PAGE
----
Dead Crows

by Debbie Ann Eis

The night my husband became a transvestite, crows started dying. They fell from the sky like black umbrellas, hitting the ground with a thud. A rainstorm of birds. I figured it was a virulent strain of bird flu that drifted into the clouds and killed them all just like that. There they were, flying around in circles, and bam! Sick. Dead. A virus that behaved like a shotgun pellet.

I told Earl, who was dressed like Queen Elizabeth for a Halloween party, not to touch the birds. He wobbled outside in his comfortable pumps and leaned way over to study their limp bodies, poking a few with a stick. There were at least four dozen birds in our yard. A few more plopped by him before he finally decided to hurry back inside.

I was not Prince Philip. I was Woody Allen, because I kind of look like him, and only Woody Allen would show up at a party with a husband dressed like Queen Elizabeth. My husband had planned everything out that night. Dressed up like the Queen, he would talk to me about his quirky coming out. But then the crows started dying, so Earl decided, rightly so, to deal with the crows first.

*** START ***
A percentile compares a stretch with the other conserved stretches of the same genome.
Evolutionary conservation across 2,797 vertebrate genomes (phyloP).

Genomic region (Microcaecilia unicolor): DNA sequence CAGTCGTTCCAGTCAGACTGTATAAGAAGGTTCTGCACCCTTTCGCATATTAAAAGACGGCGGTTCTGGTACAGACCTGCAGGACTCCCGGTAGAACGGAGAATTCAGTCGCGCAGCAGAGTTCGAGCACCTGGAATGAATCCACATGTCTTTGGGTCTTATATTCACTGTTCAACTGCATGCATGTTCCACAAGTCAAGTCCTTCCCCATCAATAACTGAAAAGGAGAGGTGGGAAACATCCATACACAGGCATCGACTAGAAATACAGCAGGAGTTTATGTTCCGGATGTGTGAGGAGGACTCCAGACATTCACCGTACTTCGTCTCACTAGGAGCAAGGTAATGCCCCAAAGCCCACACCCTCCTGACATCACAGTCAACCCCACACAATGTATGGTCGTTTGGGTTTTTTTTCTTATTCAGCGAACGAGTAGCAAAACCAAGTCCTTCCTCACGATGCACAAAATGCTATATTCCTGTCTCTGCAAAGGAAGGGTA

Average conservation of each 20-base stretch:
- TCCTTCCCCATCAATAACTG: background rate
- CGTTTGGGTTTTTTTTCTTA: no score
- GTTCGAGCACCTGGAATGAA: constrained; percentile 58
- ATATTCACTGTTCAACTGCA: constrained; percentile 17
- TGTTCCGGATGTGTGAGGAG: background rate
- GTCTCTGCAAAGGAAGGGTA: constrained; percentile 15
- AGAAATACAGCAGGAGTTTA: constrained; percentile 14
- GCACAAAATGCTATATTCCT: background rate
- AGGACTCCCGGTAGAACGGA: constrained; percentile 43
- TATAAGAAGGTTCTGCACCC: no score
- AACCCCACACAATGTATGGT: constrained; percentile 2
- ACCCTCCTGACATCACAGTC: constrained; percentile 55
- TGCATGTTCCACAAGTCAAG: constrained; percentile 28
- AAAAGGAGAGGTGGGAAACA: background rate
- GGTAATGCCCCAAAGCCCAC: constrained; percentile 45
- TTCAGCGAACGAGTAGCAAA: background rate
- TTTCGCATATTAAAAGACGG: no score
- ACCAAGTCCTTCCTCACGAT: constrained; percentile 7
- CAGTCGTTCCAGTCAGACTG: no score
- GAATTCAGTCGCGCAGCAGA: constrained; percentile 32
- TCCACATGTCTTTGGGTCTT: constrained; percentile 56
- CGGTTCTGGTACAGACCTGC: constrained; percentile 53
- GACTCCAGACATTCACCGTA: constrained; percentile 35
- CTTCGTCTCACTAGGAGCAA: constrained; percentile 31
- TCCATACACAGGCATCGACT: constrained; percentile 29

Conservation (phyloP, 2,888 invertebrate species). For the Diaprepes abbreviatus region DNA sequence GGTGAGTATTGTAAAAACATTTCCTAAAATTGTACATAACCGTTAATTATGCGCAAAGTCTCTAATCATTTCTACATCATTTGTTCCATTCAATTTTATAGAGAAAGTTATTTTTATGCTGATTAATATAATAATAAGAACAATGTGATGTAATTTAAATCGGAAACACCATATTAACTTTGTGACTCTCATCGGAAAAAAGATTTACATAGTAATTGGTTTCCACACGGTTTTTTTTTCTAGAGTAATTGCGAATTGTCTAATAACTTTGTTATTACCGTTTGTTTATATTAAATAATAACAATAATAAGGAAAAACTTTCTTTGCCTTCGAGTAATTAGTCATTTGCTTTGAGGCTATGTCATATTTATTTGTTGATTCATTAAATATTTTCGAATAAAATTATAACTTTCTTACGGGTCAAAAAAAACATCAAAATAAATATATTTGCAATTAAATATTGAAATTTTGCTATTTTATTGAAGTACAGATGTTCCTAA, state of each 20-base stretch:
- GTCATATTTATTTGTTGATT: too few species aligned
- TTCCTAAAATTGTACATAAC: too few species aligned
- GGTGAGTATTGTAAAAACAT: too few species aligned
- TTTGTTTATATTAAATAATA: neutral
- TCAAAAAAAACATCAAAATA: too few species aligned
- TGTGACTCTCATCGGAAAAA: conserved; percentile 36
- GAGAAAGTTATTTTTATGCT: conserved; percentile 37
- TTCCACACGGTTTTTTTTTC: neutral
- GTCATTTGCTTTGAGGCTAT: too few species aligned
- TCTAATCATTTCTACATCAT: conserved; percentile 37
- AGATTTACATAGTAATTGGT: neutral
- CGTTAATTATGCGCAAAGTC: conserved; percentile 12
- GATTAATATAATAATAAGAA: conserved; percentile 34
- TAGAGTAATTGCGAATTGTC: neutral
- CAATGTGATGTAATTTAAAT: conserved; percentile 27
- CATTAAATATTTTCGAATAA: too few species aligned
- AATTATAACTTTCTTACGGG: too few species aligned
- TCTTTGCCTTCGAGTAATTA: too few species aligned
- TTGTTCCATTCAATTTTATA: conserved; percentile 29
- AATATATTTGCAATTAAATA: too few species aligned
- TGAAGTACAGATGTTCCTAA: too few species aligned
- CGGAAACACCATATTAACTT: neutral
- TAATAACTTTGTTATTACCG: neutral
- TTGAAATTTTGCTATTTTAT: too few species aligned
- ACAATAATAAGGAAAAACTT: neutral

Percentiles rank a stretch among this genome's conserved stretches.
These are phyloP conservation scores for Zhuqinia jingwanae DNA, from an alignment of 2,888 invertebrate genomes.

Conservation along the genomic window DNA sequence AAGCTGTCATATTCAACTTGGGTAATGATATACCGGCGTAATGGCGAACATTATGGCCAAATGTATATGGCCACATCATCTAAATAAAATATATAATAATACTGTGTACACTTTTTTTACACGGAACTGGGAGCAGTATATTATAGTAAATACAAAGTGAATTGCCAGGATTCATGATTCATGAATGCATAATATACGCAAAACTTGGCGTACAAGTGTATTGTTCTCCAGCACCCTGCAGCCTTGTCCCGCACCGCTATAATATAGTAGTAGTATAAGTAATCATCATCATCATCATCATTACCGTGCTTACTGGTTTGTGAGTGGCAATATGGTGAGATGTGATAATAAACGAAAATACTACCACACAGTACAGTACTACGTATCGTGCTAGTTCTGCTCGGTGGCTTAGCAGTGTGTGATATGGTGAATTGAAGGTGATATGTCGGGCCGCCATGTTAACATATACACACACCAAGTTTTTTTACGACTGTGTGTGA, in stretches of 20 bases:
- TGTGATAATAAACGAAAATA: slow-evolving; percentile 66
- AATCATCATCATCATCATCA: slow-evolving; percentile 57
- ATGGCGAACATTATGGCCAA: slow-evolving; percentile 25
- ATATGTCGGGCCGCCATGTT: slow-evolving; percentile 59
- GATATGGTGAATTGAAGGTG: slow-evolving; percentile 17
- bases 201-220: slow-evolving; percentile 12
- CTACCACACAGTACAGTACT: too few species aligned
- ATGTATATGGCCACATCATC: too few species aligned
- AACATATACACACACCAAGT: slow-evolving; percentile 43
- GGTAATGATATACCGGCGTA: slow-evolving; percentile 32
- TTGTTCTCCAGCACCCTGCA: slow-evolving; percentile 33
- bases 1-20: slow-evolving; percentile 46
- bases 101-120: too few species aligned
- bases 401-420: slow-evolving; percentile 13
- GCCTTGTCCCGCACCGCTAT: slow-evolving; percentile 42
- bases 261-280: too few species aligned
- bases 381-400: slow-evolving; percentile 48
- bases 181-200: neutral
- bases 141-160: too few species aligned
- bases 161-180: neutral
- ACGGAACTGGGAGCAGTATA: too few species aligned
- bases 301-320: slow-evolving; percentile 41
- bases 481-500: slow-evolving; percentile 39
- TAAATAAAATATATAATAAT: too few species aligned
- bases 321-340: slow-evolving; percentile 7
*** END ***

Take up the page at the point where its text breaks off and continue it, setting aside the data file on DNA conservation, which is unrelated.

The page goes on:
After the thudding stopped, we got garbage bags and started the cleanup. When crows fall all over your yard, you don't stand around asking questions, you clean them up.

There would inevitably be media coverage, panic, flu shot mania, our confused President on TV. But at that moment our only concern was removal of dead birds.

It took about a dozen garbage bags for our front yard. Larson Henley, our neighbor, had to borrow a few bags to get all of his. The dead crows were so bad in his yard, you could not see a bit of grass.

After all the bags were piled as high, we grab